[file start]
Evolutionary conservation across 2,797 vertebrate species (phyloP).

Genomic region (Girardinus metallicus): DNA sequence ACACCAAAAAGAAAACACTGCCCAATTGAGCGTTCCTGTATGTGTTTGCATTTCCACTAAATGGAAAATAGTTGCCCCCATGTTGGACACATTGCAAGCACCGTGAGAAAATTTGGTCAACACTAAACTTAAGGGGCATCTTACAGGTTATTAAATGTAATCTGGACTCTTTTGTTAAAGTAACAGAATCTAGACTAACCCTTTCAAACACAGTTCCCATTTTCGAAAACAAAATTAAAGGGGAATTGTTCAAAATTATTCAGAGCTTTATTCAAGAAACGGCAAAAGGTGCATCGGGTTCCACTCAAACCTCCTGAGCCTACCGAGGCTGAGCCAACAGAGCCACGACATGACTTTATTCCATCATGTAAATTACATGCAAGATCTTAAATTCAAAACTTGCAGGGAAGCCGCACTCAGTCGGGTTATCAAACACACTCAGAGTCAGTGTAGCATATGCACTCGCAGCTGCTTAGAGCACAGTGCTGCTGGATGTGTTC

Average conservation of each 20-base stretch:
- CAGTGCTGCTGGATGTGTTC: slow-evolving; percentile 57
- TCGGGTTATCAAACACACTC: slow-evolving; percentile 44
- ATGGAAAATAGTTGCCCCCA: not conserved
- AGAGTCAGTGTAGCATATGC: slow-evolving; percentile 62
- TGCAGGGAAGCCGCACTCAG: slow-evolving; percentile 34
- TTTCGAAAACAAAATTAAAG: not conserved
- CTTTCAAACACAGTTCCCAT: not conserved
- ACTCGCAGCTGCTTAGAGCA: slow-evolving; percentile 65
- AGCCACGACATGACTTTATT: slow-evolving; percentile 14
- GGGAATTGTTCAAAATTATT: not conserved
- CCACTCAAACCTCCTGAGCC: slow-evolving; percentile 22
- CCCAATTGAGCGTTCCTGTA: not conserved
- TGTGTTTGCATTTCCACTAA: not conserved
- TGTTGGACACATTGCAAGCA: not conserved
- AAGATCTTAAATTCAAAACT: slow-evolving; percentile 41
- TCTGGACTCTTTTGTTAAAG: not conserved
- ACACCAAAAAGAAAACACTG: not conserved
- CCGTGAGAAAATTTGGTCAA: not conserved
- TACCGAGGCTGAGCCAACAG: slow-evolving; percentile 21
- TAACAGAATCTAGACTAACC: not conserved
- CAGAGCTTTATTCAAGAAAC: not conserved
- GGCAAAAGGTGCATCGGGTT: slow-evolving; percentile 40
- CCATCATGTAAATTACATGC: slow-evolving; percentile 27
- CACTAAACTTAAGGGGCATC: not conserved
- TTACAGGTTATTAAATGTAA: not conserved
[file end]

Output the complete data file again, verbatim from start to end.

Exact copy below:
Evolutionary conservation across 2,797 vertebrate species (phyloP).

Genomic region (Girardinus metallicus): DNA sequence ACACCAAAAAGAAAACACTGCCCAATTGAGCGTTCCTGTATGTGTTTGCATTTCCACTAAATGGAAAATAGTTGCCCCCATGTTGGACACATTGCAAGCACCGTGAGAAAATTTGGTCAACACTAAACTTAAGGGGCATCTTACAGGTTATTAAATGTAATCTGGACTCTTTTGTTAAAGTAACAGAATCTAGACTAACCCTTTCAAACACAGTTCCCATTTTCGAAAACAAAATTAAAGGGGAATTGTTCAAAATTATTCAGAGCTTTATTCAAGAAACGGCAAAAGGTGCATCGGGTTCCACTCAAACCTCCTGAGCCTACCGAGGCTGAGCCAACAGAGCCACGACATGACTTTATTCCATCATGTAAATTACATGCAAGATCTTAAATTCAAAACTTGCAGGGAAGCCGCACTCAGTCGGGTTATCAAACACACTCAGAGTCAGTGTAGCATATGCACTCGCAGCTGCTTAGAGCACAGTGCTGCTGGATGTGTTC

Average conservation of each 20-base stretch:
- CAGTGCTGCTGGATGTGTTC: slow-evolving; percentile 57
- TCGGGTTATCAAACACACTC: slow-evolving; percentile 44
- ATGGAAAATAGTTGCCCCCA: not conserved
- AGAGTCAGTGTAGCATATGC: slow-evolving; percentile 62
- TGCAGGGAAGCCGCACTCAG: slow-evolving; percentile 34
- TTTCGAAAACAAAATTAAAG: not conserved
- CTTTCAAACACAGTTCCCAT: not conserved
- ACTCGCAGCTGCTTAGAGCA: slow-evolving; percentile 65
- AGCCACGACATGACTTTATT: slow-evolving; percentile 14
- GGGAATTGTTCAAAATTATT: not conserved
- CCACTCAAACCTCCTGAGCC: slow-evolving; percentile 22
- CCCAATTGAGCGTTCCTGTA: not conserved
- TGTGTTTGCATTTCCACTAA: not conserved
- TGTTGGACACATTGCAAGCA: not conserved
- AAGATCTTAAATTCAAAACT: slow-evolving; percentile 41
- TCTGGACTCTTTTGTTAAAG: not conserved
- ACACCAAAAAGAAAACACTG: not conserved
- CCGTGAGAAAATTTGGTCAA: not conserved
- TACCGAGGCTGAGCCAACAG: slow-evolving; percentile 21
- TAACAGAATCTAGACTAACC: not conserved
- CAGAGCTTTATTCAAGAAAC: not conserved
- GGCAAAAGGTGCATCGGGTT: slow-evolving; percentile 40
- CCATCATGTAAATTACATGC: slow-evolving; percentile 27
- CACTAAACTTAAGGGGCATC: not conserved
- TTACAGGTTATTAAATGTAA: not conserved